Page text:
Happy Music Friday to you! We have an exciting interview for you today. Mountain Town are an acoustic band from Utah, America and today they release their brand new single The House Always Wins! I caught up with singer and songwriter Dr. Jon to find out all about it.
Hello Jon tell us three unknown facts about yourself?
Anybody who dives deeper into Mountain Town will soon discover that I’m a Dentist. For 20 years I practiced in Park City, Utah (The Mountain Town) with both a private surgery and considerable Public Health time at our local (and wonderful) non-profit clinic.Along the same lines – anybody who does a little internet research will see that I’m the principal/owner at Dharma Wheels Cyclery bicycle shop.
While studying at Uni and then Dental School I worked at a “mom and pops” bicycle shop as a mechanic and having a tradesmen family background (automotive industry) instilled the values of a solid days work and the beauty of repairing machines of sport and utility.Folks may be surprised to find that I’m a bit fearful of travel.
No difference if it’s motorcoach or airplane – the stress of forgetting important pieces has always haunted me. At our 2006 wedding trip my dear Wife can attest to a more than mild “melt-down” from your-truly after realizing that I’d brought all my cycling gear to enjoy a nice weekend…..except my clip-in shoes.
How did you get into music?
After years of professional lessons in piano, guitar and composition, I found that I could make a few bucks sessioning and playing out at University. This helped out as well in Dental School and while building up a patient (really, fan) base for the dental practice in Park City. I should credit my fellow local musicians and Music Industry professionals for the encouragement to make the leap to self-publish a few songs to get the ball rolling. And of course, most recently I mustn’t forget to credit The Animal Farm (London, UK) for fantastic artist development and guidance on songwriting and the business of being a (more) professional musician.
Who do you find your inspirations?
Artists and leaders. We’ve just lost Tom T. Hall…who last month I’d say was my favorite living songwriter. I love him because of his consistency. Owen Bradley and Clive Davis are inspirations because they have (or had) “the ear” and know the business…insight that I don’t know if I’ll ever cultivate. After deciding to give up his law career to try out the music industry, I believe the first artist that Clive signed was Janis Joplin.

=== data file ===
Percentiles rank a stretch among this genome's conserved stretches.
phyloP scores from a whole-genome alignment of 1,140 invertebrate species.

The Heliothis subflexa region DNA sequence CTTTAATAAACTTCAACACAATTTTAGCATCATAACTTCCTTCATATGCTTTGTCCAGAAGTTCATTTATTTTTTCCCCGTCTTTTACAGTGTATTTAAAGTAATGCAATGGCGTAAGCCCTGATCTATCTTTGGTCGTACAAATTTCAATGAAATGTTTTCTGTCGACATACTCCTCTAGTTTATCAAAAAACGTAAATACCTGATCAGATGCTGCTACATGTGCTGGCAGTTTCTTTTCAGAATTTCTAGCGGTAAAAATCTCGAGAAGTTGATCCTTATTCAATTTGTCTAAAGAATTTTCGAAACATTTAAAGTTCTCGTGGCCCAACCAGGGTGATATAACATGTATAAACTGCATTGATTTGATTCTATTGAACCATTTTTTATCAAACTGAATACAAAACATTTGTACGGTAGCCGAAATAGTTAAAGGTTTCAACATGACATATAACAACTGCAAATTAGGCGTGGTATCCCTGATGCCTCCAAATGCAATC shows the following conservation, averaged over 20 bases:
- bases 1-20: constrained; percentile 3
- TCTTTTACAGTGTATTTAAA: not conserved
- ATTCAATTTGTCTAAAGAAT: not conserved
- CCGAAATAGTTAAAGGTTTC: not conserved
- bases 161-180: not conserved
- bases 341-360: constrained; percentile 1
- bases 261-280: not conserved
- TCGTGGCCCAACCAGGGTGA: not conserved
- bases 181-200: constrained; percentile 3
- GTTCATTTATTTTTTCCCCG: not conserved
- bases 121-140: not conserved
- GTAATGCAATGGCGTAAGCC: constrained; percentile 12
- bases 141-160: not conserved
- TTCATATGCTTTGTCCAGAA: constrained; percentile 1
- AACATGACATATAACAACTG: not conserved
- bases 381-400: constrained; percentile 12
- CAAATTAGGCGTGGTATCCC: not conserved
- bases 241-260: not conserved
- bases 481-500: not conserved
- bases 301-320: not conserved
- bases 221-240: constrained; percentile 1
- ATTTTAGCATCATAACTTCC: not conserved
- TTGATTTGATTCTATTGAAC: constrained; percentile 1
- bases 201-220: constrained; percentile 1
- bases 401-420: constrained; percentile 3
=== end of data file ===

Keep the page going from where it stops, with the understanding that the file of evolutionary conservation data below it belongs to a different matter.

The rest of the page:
Tell us all about your latest single The House Always Win?
It’s a good one! Our ranch is near Las Vegas, Nevada USA and you can feel the influence. Lights, chance and reward. Besides being a song about risk and reward “The House Always Wins” speaks to our current situation with the Corona Virus and the global condition it’s created. We all have risks in everything we do – it’s important to know when to “fold it in…and when you let it ride” as the song goes.
How long did it take to write the song?
Ha!, 5 minutes. And that’s not because I’m a great songwriter – sometimes it just goes that way. And it wasn’t perfect – the label changed the key to get more boom from my voice and set up the harmonies.
Where does the inspiration for the song come from?
Really from a place of desperation. For the past 3 years I’ve worked as a Hospitalist (most dentists in the US don’t work at Hospital) and due to Covid – we’ve had a large uptik in ICU and critical care cases. The song is tempoed as a dance-type track but the message is cautionary no doubt.
What is the most challenging thing when it comes to producing a record?